One of our top 10 hikes in the world
Ausangate (or Auzangate) is recommended only for confident, self-sufficient hikers experienced at high altitude. If you tolerate cold & altitude symptoms, the trails themselves are little trouble. Some route finding is necessary. Trekking guidebook essential.
AT A GLANCE
- circle the sacred Ausangate massif (6372m, 20,905ft), the highest peak in southern Peru
- 4 high passes between 4757m – 5165m!
- 70km (43.5mi) plus sidetrips
- most hikers tent 4-5 nights
- many options to extend this trek
- sidetrip to Rainbow Mountains
- best months are the May-September dry season
- trailhead at Tinqui is
5-8 hoursnow only about 3.5hrs by bus on a new road, about 100km S.E. of Cusco
- sidetrip to the “rainbow mountains” of Vinicunca
Why We Like This Hike
- PERU, all things considered, just might be the best alpine hiking in the world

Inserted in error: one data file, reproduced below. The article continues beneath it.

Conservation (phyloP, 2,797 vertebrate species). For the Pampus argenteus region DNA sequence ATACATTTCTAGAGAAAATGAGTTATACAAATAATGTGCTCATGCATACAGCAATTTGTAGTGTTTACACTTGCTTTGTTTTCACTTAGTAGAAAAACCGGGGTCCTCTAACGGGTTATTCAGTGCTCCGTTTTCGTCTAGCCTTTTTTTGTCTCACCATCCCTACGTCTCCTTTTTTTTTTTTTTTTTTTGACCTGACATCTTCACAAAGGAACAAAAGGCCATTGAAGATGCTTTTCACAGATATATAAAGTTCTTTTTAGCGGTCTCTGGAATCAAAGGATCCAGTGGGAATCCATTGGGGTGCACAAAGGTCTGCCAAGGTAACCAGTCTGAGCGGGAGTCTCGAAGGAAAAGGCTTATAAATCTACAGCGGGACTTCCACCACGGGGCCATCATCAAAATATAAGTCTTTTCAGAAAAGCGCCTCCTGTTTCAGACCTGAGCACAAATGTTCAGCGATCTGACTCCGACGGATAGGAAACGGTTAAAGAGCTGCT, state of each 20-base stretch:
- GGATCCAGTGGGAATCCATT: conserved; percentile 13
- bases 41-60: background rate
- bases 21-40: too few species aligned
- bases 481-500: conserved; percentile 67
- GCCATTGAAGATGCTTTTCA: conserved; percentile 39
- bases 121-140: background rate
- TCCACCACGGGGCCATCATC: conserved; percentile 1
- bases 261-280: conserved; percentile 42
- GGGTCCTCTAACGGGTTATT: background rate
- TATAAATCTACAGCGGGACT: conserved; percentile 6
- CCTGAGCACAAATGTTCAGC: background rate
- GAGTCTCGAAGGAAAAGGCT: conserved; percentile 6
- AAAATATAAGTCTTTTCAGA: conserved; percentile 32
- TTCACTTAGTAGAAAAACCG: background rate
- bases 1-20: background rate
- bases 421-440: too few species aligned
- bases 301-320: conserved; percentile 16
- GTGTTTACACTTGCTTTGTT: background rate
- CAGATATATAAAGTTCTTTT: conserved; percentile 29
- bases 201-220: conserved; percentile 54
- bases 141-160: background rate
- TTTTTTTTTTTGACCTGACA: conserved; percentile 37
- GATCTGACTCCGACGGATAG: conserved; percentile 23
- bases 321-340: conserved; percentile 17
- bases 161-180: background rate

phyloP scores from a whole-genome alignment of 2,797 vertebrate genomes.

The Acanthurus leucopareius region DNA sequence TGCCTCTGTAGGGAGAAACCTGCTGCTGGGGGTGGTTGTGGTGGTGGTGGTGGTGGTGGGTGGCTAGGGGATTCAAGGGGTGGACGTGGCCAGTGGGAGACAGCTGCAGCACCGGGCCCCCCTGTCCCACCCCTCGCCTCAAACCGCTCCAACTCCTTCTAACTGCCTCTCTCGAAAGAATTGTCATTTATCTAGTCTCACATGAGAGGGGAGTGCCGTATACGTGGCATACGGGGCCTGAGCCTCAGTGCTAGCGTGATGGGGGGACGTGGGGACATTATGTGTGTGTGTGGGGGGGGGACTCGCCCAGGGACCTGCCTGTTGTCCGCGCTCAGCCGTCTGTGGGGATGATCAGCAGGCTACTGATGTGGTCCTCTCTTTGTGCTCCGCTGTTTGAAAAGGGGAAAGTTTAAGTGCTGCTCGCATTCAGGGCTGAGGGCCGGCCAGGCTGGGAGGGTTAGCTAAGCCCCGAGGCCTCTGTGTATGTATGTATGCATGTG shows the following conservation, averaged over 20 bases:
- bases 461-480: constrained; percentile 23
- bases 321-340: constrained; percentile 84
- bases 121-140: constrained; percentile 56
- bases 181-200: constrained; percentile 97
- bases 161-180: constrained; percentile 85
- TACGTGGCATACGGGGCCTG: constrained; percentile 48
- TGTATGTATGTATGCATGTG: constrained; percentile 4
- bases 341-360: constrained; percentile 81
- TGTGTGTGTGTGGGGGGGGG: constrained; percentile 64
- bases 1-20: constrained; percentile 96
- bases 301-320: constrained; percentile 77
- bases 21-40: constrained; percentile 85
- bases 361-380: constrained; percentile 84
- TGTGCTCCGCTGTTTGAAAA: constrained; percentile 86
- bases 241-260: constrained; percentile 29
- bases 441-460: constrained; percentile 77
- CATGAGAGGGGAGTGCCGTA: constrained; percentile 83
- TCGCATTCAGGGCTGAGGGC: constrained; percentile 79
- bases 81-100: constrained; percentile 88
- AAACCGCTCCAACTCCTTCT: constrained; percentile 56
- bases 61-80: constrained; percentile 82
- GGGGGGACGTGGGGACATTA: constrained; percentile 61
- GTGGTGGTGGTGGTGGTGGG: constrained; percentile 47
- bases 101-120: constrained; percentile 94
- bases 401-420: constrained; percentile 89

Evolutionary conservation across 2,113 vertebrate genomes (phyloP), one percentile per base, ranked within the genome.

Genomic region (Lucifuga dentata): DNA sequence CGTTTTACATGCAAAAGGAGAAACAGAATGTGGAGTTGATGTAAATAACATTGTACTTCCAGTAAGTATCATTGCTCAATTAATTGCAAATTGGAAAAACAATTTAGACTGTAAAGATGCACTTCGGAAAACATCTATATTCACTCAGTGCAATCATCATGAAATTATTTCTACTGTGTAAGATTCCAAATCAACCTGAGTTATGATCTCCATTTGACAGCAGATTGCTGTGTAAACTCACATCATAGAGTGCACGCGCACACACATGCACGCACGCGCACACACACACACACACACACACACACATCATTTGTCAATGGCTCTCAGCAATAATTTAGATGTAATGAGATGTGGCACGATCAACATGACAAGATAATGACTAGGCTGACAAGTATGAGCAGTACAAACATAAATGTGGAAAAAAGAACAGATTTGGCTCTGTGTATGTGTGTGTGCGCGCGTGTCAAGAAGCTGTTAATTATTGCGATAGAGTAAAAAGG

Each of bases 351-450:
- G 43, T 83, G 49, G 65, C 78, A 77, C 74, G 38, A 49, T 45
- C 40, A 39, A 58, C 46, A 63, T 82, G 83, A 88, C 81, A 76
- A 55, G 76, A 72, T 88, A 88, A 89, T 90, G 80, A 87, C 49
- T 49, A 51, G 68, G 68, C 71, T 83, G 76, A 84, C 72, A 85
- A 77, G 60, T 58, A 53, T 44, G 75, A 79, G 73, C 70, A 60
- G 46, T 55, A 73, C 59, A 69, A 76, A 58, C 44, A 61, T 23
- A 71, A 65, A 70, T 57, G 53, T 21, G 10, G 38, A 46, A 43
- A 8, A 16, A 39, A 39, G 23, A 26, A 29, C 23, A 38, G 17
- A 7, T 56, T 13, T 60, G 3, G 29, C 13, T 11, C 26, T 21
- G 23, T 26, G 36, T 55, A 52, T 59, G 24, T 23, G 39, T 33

- little hiked in the past, trails were under construction in 2013. Campsites with toilet facilities are being added.
- fantastic glacier views
- remote, fewer trekkers than at other Cusco hikes
- normally gorgeous sunny weather
- hotsprings at the start & finish of the trek
- it is very inexpensive
- unique Qoyllur Rit’i festival held nearby in May-June
- good fishing, we are told
- some llamas, and thousands of alpacas
- speak conversational Spanish if you want to do the trek on your own
- Ausangate is dangerous!
- altitude sickness is a big risk
- evacuation is difficult
- no rescue service is available. You are on your own.
- some route finding needed though trail signage is being added
- No Park officers.
- acclimatization in Cusco 3326m (10,912ft) is essential
- 13-hour long nights in the tent
- temperatures can fall well below freezing at night
- be prepared for snow
- storm could pin you in your tent
- warm clothes & an excellent sleeping bag essential
- batteries tend to die due to cold — keep them in your sleeping bag
- some reports of local people stealing items left outside tents at night
- some hikers have reported being bothered by guard dogs